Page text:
Dear Ms. Cooper,
There are books whose endings leave you breathless with their brilliance. There are books whose endings make you nod and say that was decent. And then there are books whose endings make you wonder what the heck did you just read. I’m sorry to say Vanished belongs to the final category.
High school junior Kalah never expected to become best friends with seniors, Beth and Britney, the undisputed queen bees of the student body. But she did and she’s glad for it. Beth and Britney have their contentious moments though, so it’s good that Kalah can play the role of buffer.
Then, one weekend, Beth leaves town. This hurts Kalah because she was planning the other girl’s birthday party – her eighteenth, no less – and Beth bails on the celebration. In fact, despite the fact that Kalah has a boyfriend, she might be falling in love with Beth and there’s a chance that Beth might feel the same way about her. How could the other girl leave without saying a word?
In the aftermath, Britney assures Kalah that there’s nothing to worry about. Beth’s always been flaky and this is just another example. Besides, she’s now legally an adult. Everyone in town always expected her to pull a stunt like this once she turned eighteen. Then rumors begin to fly: Britney’s boyfriend was cheating on her with Beth. The news devastates image-conscious Britney and she commits suicide. Or so they say. Because, you see, Kalah’s not too sure Britney is actually dead.
I have so many mixed feelings about this book. I liked that the heroine is biracial. I liked that she was coming to grips with her sexuality and that while it was a key point, it wasn’t the main point of the book. I was a little iffy about her anxiety disorder, only because I’ve been betrayed by many a thriller in the past – the mystery was all in her head because she’s crazy! You know the trope. I’m over it, it’s ableist, and I was worried the book was going in that direction up until the end.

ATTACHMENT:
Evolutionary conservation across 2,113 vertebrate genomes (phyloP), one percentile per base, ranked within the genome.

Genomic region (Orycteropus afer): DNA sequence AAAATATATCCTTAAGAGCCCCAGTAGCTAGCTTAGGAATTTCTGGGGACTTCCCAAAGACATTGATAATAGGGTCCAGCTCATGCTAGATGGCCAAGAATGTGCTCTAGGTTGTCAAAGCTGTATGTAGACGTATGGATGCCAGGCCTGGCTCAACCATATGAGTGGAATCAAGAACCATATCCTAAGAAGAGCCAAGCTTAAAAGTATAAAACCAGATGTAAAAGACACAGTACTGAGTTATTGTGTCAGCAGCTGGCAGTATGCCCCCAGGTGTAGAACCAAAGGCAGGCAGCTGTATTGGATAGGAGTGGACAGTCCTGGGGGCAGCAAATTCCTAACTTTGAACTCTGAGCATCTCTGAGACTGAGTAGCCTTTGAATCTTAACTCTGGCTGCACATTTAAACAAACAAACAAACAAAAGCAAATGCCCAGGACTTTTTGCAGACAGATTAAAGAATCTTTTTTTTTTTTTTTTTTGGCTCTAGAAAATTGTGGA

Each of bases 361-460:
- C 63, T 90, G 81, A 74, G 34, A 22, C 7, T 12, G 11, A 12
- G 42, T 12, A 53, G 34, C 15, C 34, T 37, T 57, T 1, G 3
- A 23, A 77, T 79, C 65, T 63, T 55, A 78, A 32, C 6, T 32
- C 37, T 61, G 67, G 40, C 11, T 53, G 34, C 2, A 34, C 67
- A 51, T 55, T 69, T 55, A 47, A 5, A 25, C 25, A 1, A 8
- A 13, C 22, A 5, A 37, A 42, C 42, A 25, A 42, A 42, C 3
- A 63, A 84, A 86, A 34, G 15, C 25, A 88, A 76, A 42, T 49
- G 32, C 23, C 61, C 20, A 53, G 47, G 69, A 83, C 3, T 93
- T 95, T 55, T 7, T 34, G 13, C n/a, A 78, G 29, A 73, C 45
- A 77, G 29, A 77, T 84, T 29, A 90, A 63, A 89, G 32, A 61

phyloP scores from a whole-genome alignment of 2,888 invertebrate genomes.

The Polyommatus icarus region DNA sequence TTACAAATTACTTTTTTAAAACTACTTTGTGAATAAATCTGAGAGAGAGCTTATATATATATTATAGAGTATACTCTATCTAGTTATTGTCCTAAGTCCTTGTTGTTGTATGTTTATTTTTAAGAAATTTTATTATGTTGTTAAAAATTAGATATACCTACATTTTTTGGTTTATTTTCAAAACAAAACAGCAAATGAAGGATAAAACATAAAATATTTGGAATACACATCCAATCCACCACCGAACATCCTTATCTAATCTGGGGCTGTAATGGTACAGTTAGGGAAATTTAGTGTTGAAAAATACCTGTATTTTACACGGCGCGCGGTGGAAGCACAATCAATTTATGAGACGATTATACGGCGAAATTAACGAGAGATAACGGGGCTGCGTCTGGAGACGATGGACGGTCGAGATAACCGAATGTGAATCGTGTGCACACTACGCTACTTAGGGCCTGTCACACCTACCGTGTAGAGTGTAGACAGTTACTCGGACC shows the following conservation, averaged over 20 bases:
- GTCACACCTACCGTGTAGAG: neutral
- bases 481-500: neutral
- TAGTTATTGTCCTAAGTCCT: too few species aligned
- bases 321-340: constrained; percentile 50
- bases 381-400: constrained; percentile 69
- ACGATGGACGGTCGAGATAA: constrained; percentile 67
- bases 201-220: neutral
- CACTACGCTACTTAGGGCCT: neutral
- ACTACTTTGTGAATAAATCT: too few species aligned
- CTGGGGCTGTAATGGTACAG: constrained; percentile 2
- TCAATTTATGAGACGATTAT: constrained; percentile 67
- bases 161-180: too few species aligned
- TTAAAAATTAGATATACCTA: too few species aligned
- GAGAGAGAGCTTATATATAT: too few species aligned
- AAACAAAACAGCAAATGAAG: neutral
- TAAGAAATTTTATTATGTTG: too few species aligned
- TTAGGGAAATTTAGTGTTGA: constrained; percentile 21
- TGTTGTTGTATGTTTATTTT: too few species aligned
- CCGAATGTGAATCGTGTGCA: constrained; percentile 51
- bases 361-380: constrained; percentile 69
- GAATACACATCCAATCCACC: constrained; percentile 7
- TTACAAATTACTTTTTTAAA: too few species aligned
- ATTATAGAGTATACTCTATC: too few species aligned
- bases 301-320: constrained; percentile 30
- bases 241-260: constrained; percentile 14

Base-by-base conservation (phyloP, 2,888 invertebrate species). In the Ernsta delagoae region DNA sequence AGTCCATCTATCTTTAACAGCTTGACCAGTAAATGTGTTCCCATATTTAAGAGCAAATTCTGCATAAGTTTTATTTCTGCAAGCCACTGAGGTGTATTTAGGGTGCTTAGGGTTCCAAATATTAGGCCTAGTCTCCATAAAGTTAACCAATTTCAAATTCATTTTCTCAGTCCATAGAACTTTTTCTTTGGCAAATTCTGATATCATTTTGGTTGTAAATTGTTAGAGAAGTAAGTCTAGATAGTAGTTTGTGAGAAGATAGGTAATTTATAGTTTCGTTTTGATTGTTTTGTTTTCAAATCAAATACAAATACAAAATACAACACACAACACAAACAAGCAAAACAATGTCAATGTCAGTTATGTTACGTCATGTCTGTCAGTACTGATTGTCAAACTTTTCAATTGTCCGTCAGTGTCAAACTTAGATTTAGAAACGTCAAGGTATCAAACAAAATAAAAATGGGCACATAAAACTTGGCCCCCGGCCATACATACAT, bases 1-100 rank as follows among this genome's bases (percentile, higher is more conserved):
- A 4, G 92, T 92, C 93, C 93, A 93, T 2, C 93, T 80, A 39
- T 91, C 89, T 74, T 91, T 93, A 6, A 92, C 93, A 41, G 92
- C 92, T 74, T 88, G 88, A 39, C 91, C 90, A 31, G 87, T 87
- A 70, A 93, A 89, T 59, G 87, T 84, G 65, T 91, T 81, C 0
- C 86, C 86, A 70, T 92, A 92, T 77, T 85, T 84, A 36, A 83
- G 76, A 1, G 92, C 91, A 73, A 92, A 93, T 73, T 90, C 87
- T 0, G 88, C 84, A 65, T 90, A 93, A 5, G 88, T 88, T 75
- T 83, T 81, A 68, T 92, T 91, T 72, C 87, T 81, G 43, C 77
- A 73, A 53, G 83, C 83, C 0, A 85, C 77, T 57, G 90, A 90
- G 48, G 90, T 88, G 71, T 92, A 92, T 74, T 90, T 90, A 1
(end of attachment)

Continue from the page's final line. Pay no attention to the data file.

(Spoiler: It didn’t. But it was a close thing.)
On the other hand, because of the way things play out, I was left feeling unsatisfied regarding Kalah’s struggle with her sexuality. I get it. Things don’t always work out or end up neatly, and that’s realistic. I know that. But I don’t always want realism in my books, and what ultimately happens here is a queer girl who’s sad and alone at the end.
Speaking of the ending, what was up with that? It’s hard to discuss in-depth without spoilers, but is this a series? That ending left lots of things unresolved. I seem to be having a bad run with books being surprise series, and I don’t know that I like this trend. What happened to books clearly indicating that it was the first book of a series if it does not standalone?
When I read mysteries, I expect some questions to be answered. When I read thrillers, I expect some justice and order to be restored to the book’s universe. The ending of Vanished may have answered many questions but there was no justice. Someone literally gets away with murder, and Kalah can’t do anything to stop them. Call me an idealistic reader, but that leaves a very bad taste in my mouth.
If this is the first book in a series, then it also changes how I view this entire novel. Instead of standing on its own, it becomes a lengthy set-up for a cat and mouse game that’ll continue throughout the sequels. I think for me to be invested in that possibility, I needed to have seen a hint of the twists and turns to come.
It’s been a while since I’ve read a book where the ending soured my reading experience. It definitely drives home the idea that endings are what sells people on your next book. Even if the ending was meant to hook me for a sequel that continues the cat and mouse game, it still failed for me.
Maybe I went in with incorrect expectations. I thought this was one type of book whereas it’s actually something else. It’s still a shame. C-